It's been a crazy couple of weeks - I was in San Francisco for work, and got stuck there an extra two days because of giant snowstorm #1, which shut down the east coast airports. Luckily, I got home just as giant snowstorm #2 pummeled the middle of the country.
So, we've been laying pretty low. Our goal for holiday break is to work on the old punch list again, and after catching up on sleep after the jet-lagged, red-eye-flight, airport-dwelling beginning of the week, we started on a couple of those tasks.
Sorry readers, it's going to be a while still till our next big project - our bedroom. We pushed it back to March break - it'll just work better. Anyways, Item 1 on the punch list was to finally put a surround around our pellet stove. See, when we bought the stove, there were two different sets of dimensions for our model, depending on which piece of literature you had in your hand. We knew that it would either just barely or not quite fit all the way back in the firebox. Turns out, it doesn't quite fit in the firebox - the back of the 'finished' part of the stove sticks out about an inch from the brick surround.
We wanted to avoid any giant, tacky surround piece (like the big brass or black frame sold by the stove shop), so we've been just waiting for a solution to pop up. We decided to figure something out just before I left, and went to the big box with the idea of finding something metal we could tuck behind the stove and paint black to make it fade away.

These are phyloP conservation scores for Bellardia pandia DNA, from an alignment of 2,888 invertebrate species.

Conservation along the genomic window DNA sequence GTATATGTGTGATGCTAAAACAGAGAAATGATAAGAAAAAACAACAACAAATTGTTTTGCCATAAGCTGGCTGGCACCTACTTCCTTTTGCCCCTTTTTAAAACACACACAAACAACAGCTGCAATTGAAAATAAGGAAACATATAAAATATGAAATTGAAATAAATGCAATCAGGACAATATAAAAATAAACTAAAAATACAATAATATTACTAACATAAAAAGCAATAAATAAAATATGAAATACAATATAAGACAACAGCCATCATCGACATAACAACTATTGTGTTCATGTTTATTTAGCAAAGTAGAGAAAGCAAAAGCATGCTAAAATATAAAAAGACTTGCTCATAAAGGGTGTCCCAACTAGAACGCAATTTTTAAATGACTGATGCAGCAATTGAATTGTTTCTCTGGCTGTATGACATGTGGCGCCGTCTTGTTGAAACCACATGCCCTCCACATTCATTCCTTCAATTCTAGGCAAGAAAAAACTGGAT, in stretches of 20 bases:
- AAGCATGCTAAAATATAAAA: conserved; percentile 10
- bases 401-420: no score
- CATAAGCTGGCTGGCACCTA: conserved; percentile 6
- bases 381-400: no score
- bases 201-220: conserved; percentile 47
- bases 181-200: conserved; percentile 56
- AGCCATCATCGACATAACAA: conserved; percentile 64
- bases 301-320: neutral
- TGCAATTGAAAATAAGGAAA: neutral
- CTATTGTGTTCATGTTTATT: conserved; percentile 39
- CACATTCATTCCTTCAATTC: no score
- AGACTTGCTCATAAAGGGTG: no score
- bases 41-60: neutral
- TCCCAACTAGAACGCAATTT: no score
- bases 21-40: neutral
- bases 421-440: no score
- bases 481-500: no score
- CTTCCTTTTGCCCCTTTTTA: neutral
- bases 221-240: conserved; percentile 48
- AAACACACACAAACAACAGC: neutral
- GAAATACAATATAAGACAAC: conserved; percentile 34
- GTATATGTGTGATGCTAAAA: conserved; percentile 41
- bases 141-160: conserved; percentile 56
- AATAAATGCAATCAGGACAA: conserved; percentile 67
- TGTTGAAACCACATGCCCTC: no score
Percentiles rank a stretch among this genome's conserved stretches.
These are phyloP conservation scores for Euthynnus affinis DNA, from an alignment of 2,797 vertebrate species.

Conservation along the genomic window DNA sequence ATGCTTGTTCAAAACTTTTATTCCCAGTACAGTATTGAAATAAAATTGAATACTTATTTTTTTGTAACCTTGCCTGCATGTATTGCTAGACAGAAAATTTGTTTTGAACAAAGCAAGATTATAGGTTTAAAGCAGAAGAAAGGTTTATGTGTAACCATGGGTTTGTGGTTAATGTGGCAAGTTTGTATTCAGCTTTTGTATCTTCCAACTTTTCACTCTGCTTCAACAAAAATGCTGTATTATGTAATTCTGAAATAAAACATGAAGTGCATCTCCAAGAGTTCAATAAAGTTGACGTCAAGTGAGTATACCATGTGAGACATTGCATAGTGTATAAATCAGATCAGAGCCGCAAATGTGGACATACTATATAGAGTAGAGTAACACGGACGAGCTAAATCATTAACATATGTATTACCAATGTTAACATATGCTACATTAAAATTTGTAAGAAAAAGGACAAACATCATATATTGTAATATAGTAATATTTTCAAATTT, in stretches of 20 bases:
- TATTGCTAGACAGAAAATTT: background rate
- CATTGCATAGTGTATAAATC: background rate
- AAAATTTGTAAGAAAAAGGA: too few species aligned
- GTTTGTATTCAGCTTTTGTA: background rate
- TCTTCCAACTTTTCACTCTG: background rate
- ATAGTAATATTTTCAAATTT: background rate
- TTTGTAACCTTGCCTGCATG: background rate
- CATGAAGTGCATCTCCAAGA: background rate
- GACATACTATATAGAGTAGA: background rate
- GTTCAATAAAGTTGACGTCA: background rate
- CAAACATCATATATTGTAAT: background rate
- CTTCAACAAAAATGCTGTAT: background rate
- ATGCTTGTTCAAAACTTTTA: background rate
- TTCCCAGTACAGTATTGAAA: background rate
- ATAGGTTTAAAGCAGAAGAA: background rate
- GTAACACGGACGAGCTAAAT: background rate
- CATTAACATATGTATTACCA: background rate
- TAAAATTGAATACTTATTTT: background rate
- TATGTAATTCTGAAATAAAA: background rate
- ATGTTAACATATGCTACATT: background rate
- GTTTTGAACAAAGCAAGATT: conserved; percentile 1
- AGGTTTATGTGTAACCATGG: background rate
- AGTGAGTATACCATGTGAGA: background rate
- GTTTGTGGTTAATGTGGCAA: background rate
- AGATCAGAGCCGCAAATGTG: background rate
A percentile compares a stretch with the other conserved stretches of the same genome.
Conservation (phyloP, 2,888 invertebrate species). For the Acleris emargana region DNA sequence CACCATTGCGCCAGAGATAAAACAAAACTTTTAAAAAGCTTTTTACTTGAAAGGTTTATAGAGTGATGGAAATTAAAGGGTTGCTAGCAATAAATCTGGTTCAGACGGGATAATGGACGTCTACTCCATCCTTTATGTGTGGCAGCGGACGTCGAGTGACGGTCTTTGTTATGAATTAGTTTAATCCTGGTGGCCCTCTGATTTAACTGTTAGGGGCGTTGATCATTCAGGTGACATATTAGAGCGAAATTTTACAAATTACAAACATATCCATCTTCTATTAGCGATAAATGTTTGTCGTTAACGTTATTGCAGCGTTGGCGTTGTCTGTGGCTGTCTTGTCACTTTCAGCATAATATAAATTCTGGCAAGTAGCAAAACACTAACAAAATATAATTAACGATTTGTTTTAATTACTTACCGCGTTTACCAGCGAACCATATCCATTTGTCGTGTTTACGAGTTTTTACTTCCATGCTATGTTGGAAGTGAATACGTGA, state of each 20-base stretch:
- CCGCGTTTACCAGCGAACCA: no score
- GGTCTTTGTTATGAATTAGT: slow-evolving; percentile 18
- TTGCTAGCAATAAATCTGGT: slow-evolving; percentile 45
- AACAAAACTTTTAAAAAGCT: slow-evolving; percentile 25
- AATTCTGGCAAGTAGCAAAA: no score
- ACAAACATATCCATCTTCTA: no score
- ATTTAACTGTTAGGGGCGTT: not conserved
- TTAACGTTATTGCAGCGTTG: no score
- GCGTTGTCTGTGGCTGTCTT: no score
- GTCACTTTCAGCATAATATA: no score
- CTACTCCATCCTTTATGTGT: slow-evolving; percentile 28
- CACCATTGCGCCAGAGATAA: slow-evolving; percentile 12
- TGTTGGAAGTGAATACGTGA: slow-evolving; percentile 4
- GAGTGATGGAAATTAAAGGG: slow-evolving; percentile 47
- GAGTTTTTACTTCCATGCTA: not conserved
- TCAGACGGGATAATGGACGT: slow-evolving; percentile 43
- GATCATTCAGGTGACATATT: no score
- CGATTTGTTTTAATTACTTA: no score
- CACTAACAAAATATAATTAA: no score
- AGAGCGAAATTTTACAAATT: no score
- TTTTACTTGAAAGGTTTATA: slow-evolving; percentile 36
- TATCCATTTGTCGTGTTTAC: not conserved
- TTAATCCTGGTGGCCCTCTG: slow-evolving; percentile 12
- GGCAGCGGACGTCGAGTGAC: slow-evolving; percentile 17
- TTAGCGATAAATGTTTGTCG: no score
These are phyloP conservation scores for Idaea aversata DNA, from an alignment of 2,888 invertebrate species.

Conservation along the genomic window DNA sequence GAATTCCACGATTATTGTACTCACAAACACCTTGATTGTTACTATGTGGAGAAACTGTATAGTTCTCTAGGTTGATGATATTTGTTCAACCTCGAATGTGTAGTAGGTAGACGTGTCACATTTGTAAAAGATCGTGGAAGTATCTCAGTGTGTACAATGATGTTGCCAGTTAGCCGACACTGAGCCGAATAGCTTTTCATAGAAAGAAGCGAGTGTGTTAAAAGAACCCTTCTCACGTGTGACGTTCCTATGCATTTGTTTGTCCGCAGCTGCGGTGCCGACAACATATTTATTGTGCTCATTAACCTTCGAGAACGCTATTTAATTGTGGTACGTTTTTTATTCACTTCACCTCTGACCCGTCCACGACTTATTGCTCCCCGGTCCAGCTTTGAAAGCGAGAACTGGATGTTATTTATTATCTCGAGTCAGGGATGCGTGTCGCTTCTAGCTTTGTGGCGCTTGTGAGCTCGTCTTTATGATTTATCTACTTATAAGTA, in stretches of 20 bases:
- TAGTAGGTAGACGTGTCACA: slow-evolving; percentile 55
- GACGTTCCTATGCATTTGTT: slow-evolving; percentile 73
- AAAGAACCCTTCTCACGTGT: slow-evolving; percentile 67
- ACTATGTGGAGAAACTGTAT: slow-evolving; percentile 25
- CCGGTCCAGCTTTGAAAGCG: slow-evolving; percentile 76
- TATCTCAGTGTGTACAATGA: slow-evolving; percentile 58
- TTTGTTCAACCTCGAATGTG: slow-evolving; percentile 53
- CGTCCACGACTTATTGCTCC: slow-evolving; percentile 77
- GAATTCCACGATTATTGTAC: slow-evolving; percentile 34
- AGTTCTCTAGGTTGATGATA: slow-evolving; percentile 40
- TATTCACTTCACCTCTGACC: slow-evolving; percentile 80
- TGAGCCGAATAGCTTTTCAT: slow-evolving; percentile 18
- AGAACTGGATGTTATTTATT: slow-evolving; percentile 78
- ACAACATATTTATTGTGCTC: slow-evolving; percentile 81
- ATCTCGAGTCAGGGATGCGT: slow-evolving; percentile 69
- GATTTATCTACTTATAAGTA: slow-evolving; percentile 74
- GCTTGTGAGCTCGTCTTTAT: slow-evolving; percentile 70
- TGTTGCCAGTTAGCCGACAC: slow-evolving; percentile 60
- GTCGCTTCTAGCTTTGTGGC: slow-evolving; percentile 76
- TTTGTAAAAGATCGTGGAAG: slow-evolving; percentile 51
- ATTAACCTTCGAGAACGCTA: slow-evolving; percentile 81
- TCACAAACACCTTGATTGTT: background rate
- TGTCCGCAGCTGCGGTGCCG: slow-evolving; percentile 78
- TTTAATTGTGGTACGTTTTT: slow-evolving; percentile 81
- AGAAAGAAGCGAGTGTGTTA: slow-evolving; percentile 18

Then, Ken happened upon a random piece of someone's roof flashing, in a custom reddish-copper color. We thought it would closely match the brickwork, and we snapped it up (it was marked down from $18 to $5.25, and the woman rang it up for $4.71, so the price was right).
Using the existing lengthwise bend to fit it against the stove back's 'lip', we cut it to size with tin snips...
...and brought in some clamps and wood to make a break for bending the metal to fit in the firebox, but were one piece short & too lazy to go back to the garage, so we used a copy of "Swan's Way" as the final piece of the metal brake. Thanks, Proust!
Though we planned to use liquid nails to tack it to the brick, it 'sticks' just fine with no adhesive so far, so it ended up being a really simple, easy, tidy, quick project.
And, now we won't have escaping pellets falling down behind the stove anymore - finally!
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